Worship Leader Sean Feucht’s Non-Profit Ministry Brings in Millions of Dollars+ Net Income Increases by 31,000%

Worship leader Sean Feucht is a Bethel Church School of Supernatural Ministry alum who gained name recognition after crisscrossing the states for his ‘Let us Worship’ tour during the height of the pandemic. A self-described “missionary, artist, speaker, author, activist, and the founder of multiple worldwide movements,” he frequently drew in thousands of people to his outdoor concerts. Making headlines in major newspapers and media, he would sing Bethel worship tunes while engaging in the charismatic dark arts of “spirit-filled manifestations” on stage, with his events being places to speak in tongues, prophecy, roll around on the ground, engage in holy laughter, and a call to minister healing and signs and wonders to the people.

You can see more information about Feucht HERE, but he’s involved in grave soaking, New Apostolic Reformation shenanigans, has a fascination with omens, and hobnobs with all the usual false teachers and prophets like Bill Johnson, Shawn Bolz, Rick Joyner, Kris Valloton, and Brian Houston. Famine in the Land explains:

Leading people into the “presence of God” is profitable. You may argue that Sean Feucht stands for some godly values, but so do many unsaved conservatives and other religions. You may argue that we don’t know his heart, and I’ll agree with that but what you’re missing is that we do know his gospel – the New Apostolic Reformation gospel, which is a perversion of the true gospel. The point is that none of these NAR celebrity “worship” leaders are –

Leading anyone into God’s presence.

Presenting the true gospel during their shows.

Making a sacrifice to proclaim the gospel.

They are jet setters enjoying the best of both worlds (visible church and the world), deceiving sheep, and entertaining goats. Feucht will tell you revival is coming to your city or nation, but the scriptures tell us a falling away is coming. Feucht will make you doubt the words of the Apostle John who said “the whole world lies in the power of the evil one,” and fool you into thinking the tide is turning and that Christians can shape culture, take dominion of the seven spheres of society, and bring heaven to earth.

You can go to his show, feel “pumped,” buy his hoodie, download his music, and feel confident about the future -things will get better in this world or your nation. If this is you, you have made God’s kingdom about the kingdoms of this world – NAR theology. Furthermore, you’re trusting and following a deceived man who trusts in omens instead of scripture.

At this time, NAR theology does pay. Sean, along with being the Director of 24-7 Burn, Light a Candle and Hold the Line, he oversees Sean Feucht Ministries; a tax-exempt endeavor that “strives to spread the whole Word of God through preaching and teaching engagements as well as through concerts and media sales.” 

While previous years were a bit slower, 2020 was a boon year for Feucht, who saw his net income jump by over 31,000% over the previous year’s income and turning his ministry into a money-making machine. You can see this with his previous filings. 

And then the kicker: Feucht went on a tour across the United States during the pandemic and the dollars rolled in. He went from a total revenue of $283,526 and a net income of $13,615 ,to a total revenue of $5,314,148 and a net income of $4,190,665- after paying himself $167,000 in salary and compensation.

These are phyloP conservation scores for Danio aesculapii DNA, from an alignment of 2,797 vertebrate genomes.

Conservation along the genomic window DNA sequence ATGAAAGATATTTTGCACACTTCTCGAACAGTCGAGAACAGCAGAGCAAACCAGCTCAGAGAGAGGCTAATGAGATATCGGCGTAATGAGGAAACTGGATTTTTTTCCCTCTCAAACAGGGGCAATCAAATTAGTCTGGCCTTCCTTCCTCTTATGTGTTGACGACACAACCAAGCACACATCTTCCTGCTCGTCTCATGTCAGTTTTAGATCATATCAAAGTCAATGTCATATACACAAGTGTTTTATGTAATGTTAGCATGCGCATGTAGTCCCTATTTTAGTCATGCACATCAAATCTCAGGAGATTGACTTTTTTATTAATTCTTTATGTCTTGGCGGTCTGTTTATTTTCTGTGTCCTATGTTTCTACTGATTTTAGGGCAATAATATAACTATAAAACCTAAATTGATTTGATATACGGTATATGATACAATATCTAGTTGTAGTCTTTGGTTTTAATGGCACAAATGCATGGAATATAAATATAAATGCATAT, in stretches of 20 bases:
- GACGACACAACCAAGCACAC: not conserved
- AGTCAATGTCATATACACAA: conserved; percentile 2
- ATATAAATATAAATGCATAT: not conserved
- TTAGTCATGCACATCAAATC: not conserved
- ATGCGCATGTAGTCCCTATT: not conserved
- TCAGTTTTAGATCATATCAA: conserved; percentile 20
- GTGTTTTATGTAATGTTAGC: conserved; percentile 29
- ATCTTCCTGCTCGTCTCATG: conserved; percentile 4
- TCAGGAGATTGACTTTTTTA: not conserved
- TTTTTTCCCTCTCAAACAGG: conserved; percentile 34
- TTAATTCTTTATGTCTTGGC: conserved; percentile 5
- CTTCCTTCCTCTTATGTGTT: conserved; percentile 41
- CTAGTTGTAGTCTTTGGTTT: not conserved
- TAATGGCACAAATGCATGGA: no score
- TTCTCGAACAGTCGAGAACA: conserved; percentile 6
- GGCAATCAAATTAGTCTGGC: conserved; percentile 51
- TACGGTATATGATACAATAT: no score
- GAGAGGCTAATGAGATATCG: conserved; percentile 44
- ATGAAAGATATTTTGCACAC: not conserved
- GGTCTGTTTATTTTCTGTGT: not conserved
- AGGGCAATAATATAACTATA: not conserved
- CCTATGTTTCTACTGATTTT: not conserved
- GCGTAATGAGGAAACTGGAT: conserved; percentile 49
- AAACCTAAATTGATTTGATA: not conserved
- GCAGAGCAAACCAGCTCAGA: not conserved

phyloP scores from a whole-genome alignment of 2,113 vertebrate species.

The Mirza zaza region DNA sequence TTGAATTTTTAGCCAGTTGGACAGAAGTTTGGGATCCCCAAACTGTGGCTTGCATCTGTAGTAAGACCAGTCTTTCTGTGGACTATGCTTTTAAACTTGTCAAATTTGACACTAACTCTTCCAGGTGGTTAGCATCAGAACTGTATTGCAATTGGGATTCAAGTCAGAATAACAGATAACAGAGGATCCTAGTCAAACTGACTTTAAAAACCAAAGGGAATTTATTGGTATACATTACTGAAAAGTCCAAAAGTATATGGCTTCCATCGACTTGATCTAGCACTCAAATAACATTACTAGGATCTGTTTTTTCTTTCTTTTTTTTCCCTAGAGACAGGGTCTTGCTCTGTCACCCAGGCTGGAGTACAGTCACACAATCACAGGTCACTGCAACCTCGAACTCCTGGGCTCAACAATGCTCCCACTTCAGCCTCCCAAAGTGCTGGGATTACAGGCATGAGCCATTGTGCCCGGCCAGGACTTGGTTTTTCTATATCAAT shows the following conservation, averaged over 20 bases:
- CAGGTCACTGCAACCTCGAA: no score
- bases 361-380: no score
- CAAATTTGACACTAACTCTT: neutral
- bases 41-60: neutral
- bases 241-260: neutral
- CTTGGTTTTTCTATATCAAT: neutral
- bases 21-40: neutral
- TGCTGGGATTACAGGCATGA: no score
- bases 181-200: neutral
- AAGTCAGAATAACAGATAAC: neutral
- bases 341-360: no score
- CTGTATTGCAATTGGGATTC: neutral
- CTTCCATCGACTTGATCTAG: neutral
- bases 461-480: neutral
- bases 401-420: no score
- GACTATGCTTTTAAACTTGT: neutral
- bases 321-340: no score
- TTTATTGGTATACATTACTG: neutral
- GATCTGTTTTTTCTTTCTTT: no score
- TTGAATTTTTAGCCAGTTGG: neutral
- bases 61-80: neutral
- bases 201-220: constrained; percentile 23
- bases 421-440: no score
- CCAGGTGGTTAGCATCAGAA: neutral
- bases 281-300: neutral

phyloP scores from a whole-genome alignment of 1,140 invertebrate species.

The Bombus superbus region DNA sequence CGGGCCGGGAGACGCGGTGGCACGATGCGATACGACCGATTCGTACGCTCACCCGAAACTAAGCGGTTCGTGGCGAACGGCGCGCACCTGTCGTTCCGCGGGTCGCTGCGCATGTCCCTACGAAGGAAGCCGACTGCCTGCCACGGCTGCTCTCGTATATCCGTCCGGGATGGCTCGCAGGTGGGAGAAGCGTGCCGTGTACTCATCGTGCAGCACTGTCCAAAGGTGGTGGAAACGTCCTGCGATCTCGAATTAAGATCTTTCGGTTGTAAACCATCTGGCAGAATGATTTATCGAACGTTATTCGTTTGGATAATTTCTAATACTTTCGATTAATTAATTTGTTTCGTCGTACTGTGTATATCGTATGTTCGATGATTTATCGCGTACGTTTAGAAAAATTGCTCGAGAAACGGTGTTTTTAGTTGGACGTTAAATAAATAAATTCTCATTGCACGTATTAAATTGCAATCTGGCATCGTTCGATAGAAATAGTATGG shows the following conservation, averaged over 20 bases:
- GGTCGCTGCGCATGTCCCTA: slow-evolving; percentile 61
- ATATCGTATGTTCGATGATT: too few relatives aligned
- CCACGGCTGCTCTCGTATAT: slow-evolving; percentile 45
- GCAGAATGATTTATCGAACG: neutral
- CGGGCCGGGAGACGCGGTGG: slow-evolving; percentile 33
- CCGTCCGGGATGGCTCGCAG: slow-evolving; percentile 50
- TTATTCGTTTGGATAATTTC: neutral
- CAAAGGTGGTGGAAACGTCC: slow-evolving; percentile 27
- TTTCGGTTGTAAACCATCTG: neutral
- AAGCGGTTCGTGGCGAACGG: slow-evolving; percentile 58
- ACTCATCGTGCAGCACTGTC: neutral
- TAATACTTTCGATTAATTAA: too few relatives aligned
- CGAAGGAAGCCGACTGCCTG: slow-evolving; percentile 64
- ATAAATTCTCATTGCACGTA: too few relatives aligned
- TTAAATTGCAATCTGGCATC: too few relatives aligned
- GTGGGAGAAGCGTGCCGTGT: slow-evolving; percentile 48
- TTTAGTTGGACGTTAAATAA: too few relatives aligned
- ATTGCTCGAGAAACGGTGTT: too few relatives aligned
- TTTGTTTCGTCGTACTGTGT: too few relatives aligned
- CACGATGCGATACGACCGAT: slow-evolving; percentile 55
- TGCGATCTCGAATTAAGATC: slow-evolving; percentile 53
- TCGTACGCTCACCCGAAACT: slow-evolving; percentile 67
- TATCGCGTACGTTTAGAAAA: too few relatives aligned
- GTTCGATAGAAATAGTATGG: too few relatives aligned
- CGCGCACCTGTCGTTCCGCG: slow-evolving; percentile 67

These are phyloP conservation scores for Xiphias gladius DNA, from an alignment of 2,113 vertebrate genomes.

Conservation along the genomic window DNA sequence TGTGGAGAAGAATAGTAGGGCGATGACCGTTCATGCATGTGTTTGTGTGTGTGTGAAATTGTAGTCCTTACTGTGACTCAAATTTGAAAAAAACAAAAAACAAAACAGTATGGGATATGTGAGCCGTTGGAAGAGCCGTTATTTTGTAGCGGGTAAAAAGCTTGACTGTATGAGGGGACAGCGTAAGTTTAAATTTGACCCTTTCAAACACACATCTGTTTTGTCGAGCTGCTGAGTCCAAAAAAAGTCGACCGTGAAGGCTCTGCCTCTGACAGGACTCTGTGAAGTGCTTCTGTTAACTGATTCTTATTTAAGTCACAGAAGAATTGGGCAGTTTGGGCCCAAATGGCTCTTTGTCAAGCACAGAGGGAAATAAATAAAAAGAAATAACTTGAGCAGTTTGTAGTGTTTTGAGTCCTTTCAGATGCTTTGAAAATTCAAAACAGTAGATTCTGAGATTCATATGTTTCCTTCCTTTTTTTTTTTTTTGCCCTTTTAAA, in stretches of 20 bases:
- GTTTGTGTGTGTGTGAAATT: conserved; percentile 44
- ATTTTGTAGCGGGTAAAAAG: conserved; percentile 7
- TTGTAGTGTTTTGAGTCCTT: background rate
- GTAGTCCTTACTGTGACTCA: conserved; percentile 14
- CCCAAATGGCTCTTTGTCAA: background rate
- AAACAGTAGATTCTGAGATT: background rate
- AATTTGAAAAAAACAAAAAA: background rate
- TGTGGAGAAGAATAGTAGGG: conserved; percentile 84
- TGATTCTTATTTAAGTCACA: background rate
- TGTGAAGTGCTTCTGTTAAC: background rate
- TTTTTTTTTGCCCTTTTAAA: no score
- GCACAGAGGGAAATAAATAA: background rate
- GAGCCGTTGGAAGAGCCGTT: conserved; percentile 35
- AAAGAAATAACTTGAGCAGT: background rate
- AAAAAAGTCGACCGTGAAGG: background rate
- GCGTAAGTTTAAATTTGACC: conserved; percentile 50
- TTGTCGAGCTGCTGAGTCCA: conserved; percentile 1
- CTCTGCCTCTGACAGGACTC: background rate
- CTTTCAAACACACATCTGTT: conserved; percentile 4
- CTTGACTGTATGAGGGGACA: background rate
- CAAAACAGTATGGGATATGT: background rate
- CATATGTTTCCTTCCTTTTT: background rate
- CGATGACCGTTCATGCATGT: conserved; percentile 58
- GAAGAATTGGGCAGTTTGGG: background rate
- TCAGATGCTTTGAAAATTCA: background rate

Delving a little deeper, we see that in 2019, he received $281,047 in honorariums and speaking fees, compared to $5,303,651 a year later.


That’s a lot of honorariums. Even secular media has noticed the gains, with the Rolling Stones reporting that he bought a pair of million dollar homes with his good fortunes:

Feucht — who, according to tax filings, is the sole employee of the ministry — also appears to have experienced a surge in personal wealth, raising eyebrows from ministry watchdogs. The preacher recently bought a pair of extravagant homes, one in a glitzy gated community in Southern California and another on five acres in Montana, valued together at well over $2 million, according to property records reviewed by Rolling Stone.

Warren Cole Smith, president of Ministry Watch, which vets religious organizations on behalf of donors, says that leveraging a ministry to live the high life, if that’s what Feucht is doing, is not just unseemly, it’s potentially illegal. “I’m not saying that Sean is guilty of private inurement,” Smith insists. “But if a guy that makes less than $200,000 a year is buying multiple, million-dollar properties, at a minimum that warrants additional questions.”

Calls to the ministry and its board members asking to speak about these financials were not returned. An email to Feucht with detailed questions was not returned

It looks like Feucht has arrived.

h/t to Famine in the Land.

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5 thoughts on “Worship Leader Sean Feucht’s Non-Profit Ministry Brings in Millions of Dollars+ Net Income Increases by 31,000%

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  2. The Rolling Stones were and technically still are a rock band of senior citizens that started in the early 60s. I think you mean “Rolling Stone,” a far left rag mainly about the music industry that also cover political and societal issues as well. Why they would be covering the charlatan, I don’t know.

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